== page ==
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Thesis (M.S.)—University of Nebraska—Lincoln, 1969. Department of Animal Science.


Copyright 1969, the author. Used by permission.


The general objective of this study was to examine the effects of several potentially beneficial factors on the utilization of high urea rations. Specific objectives were: (1) To evaluate dehydrated alfalfa (5%), molasses (5%) and pelleting on ration digestibility and nitrogen retention. (2) To evaluate all possible two-way interactions of the above factors on these same responses. (3) To determine the nitrogen loss in drying feces at 70 C. and in allowing feces exposure to room temperature over a 24-hour period.

Four digestion trials were conducted, using eight Hereford steers which were randomly assigned to two 4x4 quasi-Latin squares to determine the value of dehydrated alfalfa meal, molasses and pelleting and all possible combinations of these factors on utilization of urea-containing rations. Consequently, eight rations, one-half meal and one-half pelleted, were used. The urea (1%) was mixed in a supplement which contained dicalcium phosphate, limestone, salt, trace minerals, vitamins A and D, corn (for pelleting qualities), and the variables (5% dehydrated alfalfa or 5% molasses, or both). This supplement was fed with 57% ground corn and 25% GROUND CORN COBS.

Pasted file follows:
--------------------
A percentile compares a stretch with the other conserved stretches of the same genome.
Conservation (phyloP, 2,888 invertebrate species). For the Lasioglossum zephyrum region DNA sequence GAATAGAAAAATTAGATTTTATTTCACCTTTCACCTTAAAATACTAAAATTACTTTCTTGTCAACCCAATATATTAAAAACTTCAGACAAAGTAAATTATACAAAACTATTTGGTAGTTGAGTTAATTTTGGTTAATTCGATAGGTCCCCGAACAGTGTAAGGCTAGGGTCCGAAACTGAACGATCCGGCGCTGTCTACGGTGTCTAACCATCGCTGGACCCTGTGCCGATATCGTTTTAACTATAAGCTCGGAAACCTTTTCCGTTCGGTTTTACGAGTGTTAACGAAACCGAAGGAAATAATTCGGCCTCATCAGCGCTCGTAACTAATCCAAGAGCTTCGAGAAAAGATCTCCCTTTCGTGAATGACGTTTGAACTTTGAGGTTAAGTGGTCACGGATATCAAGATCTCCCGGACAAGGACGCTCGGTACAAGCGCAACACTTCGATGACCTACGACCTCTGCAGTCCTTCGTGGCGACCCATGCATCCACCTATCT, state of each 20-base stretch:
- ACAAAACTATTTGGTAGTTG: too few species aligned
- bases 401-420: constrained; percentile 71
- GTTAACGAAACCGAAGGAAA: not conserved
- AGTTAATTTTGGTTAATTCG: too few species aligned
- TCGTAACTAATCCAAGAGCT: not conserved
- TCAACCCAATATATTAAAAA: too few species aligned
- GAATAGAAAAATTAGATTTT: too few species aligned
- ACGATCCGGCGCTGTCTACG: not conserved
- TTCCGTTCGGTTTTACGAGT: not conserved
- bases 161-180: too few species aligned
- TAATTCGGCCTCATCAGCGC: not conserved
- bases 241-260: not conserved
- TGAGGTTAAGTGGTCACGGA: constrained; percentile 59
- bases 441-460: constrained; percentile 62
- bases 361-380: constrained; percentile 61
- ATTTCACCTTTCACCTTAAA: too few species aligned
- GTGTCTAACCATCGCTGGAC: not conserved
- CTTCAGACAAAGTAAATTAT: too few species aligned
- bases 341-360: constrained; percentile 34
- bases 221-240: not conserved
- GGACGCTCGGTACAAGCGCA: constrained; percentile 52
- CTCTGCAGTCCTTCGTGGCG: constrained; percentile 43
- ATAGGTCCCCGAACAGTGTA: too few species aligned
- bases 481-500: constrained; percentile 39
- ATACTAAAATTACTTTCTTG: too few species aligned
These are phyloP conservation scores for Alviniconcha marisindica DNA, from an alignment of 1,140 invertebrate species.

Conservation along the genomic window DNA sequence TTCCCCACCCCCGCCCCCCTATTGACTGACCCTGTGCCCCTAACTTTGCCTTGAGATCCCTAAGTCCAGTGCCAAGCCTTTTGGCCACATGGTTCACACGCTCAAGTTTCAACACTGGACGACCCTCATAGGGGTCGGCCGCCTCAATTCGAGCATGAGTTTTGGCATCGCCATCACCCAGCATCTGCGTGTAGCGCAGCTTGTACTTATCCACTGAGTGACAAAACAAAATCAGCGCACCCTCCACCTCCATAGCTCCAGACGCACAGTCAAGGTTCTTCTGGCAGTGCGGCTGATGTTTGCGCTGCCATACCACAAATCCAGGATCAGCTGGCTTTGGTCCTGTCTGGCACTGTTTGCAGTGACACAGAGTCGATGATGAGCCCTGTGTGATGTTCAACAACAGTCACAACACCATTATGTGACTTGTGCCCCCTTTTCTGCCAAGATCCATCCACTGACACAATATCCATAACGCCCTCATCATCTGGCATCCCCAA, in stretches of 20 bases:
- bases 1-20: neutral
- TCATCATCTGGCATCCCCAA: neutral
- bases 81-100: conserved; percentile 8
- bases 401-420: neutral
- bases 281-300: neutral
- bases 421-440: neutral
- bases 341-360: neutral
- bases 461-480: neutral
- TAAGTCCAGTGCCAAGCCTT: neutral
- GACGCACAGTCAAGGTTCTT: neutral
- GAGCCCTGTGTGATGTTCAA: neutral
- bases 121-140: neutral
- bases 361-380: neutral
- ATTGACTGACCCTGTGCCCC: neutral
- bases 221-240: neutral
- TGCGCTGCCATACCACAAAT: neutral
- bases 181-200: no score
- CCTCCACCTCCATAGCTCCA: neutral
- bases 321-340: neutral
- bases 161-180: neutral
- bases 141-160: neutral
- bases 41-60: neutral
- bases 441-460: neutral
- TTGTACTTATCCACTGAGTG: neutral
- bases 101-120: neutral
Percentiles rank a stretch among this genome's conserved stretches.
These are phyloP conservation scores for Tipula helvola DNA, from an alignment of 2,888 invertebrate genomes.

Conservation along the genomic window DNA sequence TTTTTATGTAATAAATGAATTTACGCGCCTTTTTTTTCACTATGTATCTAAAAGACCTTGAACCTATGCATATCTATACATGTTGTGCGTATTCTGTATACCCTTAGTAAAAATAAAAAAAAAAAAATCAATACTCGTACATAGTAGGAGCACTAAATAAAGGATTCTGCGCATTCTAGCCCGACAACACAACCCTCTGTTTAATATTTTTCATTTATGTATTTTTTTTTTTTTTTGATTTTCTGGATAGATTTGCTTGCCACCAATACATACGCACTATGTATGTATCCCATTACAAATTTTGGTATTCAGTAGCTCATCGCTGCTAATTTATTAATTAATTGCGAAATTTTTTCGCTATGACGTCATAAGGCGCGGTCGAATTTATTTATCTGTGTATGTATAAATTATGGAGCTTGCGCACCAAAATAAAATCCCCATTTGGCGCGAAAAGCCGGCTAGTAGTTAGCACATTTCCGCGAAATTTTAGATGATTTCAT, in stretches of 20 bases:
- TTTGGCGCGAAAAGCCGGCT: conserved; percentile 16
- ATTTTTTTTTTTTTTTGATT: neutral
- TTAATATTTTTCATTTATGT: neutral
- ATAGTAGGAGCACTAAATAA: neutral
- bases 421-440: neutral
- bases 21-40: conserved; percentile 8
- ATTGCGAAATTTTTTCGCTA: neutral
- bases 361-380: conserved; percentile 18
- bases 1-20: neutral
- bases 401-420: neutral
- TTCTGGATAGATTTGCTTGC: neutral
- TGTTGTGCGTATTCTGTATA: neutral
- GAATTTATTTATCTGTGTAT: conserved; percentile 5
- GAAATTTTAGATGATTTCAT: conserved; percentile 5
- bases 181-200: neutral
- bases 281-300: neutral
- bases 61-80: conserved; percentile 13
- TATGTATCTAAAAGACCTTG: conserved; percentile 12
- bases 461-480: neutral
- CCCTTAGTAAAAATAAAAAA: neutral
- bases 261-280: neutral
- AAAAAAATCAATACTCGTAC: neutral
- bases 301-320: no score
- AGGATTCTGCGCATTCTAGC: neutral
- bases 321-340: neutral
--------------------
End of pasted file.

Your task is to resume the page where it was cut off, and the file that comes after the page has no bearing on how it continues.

Advisor: F. G. Owen